The talented Bennett fuels her fiction with secrets—first in her lauded debut, The Mothers (2016), and now in the assured and magnetic story of the Vignes sisters, light-skinned women parked on opposite sides of the color line. Desiree, the “fidgety twin,” and Stella, “a smart, careful girl,” make their break from stultifying rural Mallard, Louisiana, becoming 16-year-old runaways in 1954 New Orleans. The novel opens 14 years later as Desiree, fleeing a violent marriage in D.C., returns home with a different relative: her 8-year-old daughter, Jude. The gossips are agog: “In Mallard, nobody married dark....Marrying a dark man and dragging his blueblack child all over town was one step too far.” Desiree's decision seals Jude’s misery in this “colorstruck” place and propels a new generation of flight: Jude escapes on a track scholarship to UCLA. Tending bar as a side job in Beverly Hills, she catches a glimpse of her mother’s doppelgänger. Stella, ensconced in white society, is shedding her fur coat. Jude, so black that strangers routinely stare, is unrecognizable to her aunt. All this is expertly paced, unfurling before the book is half finished; a reader can guess what is coming. Bennett is deeply engaged in the unknowability of other people and the scourge of colorism. The scene in which Stella adopts her white persona is a tour de force of doubling and confusion. It calls up Toni Morrison’s The Bluest Eye, the book's 50-year-old antecedent. Bennett's novel plays with its characters' nagging feelings of being incomplete—for the twins without each other; for Jude’s boyfriend, Reese, who is trans and seeks surgery; for their friend Barry, who performs in drag as Bianca. Bennett keeps all these plot threads thrumming and her social commentary crisp. In the second half, Jude spars with her cousin Kennedy, Stella's daughter, a spoiled actress.

Kin “[find] each other’s lives inscrutable” in this rich, sharp story about the way identity is formed.

Pub Date: June 2, 2020

ISBN: 978-0-525-53629-1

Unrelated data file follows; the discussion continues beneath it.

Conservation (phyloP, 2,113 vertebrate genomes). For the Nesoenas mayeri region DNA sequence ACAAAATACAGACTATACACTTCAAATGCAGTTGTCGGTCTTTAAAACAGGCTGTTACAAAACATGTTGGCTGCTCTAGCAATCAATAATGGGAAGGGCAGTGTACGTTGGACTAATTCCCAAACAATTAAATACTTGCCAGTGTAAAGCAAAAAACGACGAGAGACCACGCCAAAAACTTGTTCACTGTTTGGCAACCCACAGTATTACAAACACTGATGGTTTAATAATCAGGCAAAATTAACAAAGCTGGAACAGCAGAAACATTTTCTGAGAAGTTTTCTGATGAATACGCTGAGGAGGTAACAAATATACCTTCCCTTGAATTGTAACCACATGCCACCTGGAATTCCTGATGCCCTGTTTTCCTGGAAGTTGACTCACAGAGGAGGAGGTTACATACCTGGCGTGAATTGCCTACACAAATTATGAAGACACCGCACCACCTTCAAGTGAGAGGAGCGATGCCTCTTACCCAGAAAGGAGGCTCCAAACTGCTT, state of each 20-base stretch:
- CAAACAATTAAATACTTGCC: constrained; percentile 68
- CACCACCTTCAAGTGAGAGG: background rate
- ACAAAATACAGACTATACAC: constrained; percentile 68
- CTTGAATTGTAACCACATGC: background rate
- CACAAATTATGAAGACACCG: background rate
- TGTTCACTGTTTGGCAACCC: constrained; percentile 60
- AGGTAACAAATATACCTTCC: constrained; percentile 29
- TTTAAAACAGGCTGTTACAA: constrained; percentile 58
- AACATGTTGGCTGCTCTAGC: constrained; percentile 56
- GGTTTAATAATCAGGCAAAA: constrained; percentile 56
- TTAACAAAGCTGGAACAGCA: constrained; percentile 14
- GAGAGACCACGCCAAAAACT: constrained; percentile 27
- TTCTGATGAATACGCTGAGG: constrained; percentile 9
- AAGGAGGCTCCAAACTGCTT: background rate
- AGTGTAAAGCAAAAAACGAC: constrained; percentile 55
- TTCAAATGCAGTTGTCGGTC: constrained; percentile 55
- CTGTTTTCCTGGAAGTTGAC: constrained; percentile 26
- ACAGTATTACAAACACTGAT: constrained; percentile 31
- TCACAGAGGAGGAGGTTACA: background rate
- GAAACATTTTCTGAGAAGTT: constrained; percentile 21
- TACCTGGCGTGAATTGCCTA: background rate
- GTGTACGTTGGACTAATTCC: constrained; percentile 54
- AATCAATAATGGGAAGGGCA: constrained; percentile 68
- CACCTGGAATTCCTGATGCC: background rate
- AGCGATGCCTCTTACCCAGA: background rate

Page Count: 352

Publisher: Riverhead

Review Posted Online: March 15, 2020

Kirkus Reviews Issue: April 1, 2020

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ANIMAL FARM

A FAIRY STORY

A modern day fable, with modern implications in a deceiving simplicity, by the author of Dickens. Dali and Others (Reynal & Hitchcock, p. 138), whose critical brilliance is well adapted to this type of satire. This tells of the revolt on a farm, against humans, when the pigs take over the intellectual superiority, training the horses, cows, sheep, etc., into acknowledging their greatness. The first hints come with the reading out of a pig who instigated the building of a windmill, so that the electric power would be theirs, the idea taken over by Napoleon who becomes topman with no maybes about it. Napoleon trains the young puppies to be his guards, dickers with humans, gradually instigates a reign of terror, and breaks the final commandment against any animal walking on two legs. The old faithful followers find themselves no better off for food and work than they were when man ruled them, learn their final disgrace when they see Napoleon and Squealer carousing with their enemies... A basic statement of the evils of dictatorship in that it not only corrupts the leaders, but deadens the intelligence and awareness of those led so that tyranny is inevitable. Mr. Orwell's animals exist in their own right, with a narrative as individual as it is apt in political parody.

Pub Date: Aug. 26, 1946

ISBN: 0452277507

Page Count: 114

Publisher: Harcourt, Brace

Review Posted Online: Nov. 2, 2011

Kirkus Reviews Issue: Aug. 1, 1946